The purpose of my afore-mentioned trip to the U.S was to practice at a tennis academy for an entire month. I remember some of the other kids’ remarks when I told them I was Colombian. They'd say things like "Ohh, isn't that the country where they kill athletes if they don't perform well in international competitions?" ...Fast forward a couple of years later...in college...and the question became "Oh, so your dad is like a drug dealer or something"?  For the record, my dad was a banker for 30+ years. His retirement coincided with me moving to the States for college, which meant his banking years translated into consulting work for a flower exportation firm. Roses, to be exact. Let’s just say my dad’s newfound career in the ‘exporting business’ didn’t exactly help this unfortunate stereotype.

The late 80's and early 90's  were probably one of the most turbulent times in the history of Colombia--the assassination of Andres Escobar marking the lowest point of all. The Medellin Cartel and Pablo Escobar's (note: an entirely different Escobar) drug empire was stronger that ever. I knew that the televised news I grew up watching differed drastically from the stories those American kids called ‘news’, whose ignorant questions made my blood boil for the sake of my country. But why was my first reaction the intense desire to swing a punch toward their sheltered, blonde-haired faces?  To teach them a lesson in "cultural differences"?...But why? They were right to think that way!! Andres Escobar was shot. We did, in fact, have one of the highest kidnapping rates in all the world. Colombia did have a reputation, and for obvious reasons, whether I liked it or not. It’s then that I realized my frustration came from knowing that the playing field is never truly level... Allow me to explain

I recently learned from a clinical physiologist that in marriage, (bear with me, and my analogy, I promise there will be a point) it takes five positive actions to change one negative. And this was the ratio found in couples whose marriages actually survived. Research shows that among the studied couples that ended in divorce, this positive to negative ratio was closer to 1:1. So what's my point?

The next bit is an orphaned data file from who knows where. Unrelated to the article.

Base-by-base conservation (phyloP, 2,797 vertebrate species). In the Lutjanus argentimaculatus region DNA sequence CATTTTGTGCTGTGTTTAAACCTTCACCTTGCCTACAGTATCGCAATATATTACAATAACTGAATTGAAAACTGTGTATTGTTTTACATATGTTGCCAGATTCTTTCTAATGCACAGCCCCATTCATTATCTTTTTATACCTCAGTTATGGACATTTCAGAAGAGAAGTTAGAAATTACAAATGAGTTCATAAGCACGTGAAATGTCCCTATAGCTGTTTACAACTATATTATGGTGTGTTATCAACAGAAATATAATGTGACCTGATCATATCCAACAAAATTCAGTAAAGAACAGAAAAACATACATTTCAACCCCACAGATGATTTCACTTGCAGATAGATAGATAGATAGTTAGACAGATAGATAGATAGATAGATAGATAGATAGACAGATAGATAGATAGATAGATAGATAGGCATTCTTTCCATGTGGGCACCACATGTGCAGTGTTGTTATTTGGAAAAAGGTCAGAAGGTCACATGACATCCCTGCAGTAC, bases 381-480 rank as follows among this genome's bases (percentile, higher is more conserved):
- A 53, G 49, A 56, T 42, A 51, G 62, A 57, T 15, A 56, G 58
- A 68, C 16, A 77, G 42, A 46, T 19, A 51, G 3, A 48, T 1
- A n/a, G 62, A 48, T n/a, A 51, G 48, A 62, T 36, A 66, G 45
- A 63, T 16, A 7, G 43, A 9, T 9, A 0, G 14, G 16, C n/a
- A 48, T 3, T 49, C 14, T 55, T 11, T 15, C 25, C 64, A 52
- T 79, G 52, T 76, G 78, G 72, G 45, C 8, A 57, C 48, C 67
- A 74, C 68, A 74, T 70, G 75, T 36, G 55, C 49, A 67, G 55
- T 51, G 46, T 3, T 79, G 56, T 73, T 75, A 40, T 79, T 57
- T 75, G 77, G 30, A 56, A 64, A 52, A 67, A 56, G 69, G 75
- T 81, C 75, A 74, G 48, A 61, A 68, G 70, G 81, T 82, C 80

It takes much less effort to be corrosive and destructive than to build up and create. CNN will show you the faces of numerous Colombian cops and foreign nationals that have been kidnapped; they will show you Colombian drug laboratories and thousand of pounds of cocaine being confiscated; but they will never show you the remaining 98% of hard-working, warm-welcoming,life-loving people that fill this land, and make it something entirely different than the violent, fear-ridden facade the rest of the world believes.

Life is not easy in Colombia. Buses don't run on schedule, plumbers don't show up at the time they promise, jobs are hard to find. But, despite it all, the Colombian people still find reasons to dance...reasons to open their homes...and reasons to share an unrequited happiness and passion in life with those who surround them. My country may have a dark past, and we may have a wealth of adverse challenges still-to-face, but I promise you that the number of positives far outweigh those seemingly ominous negatives. But don't just take my word for it. I'm not the only one saying it :)

Villa de Leyva, Main Square

These have been popular on Facebook so why not post it? I think they're pretty Accurate :)

Gold Museum, Bogota Colombia

Bolivar Square, Bogota

Botero's "chubby" Mona Lisa

Taganga, Sierra Nevada Region


Organic Coffee

Minca Ecohabs

Cartagena, Colombia


Cartagenas' view from "el morro"

Nemocon Salt Mines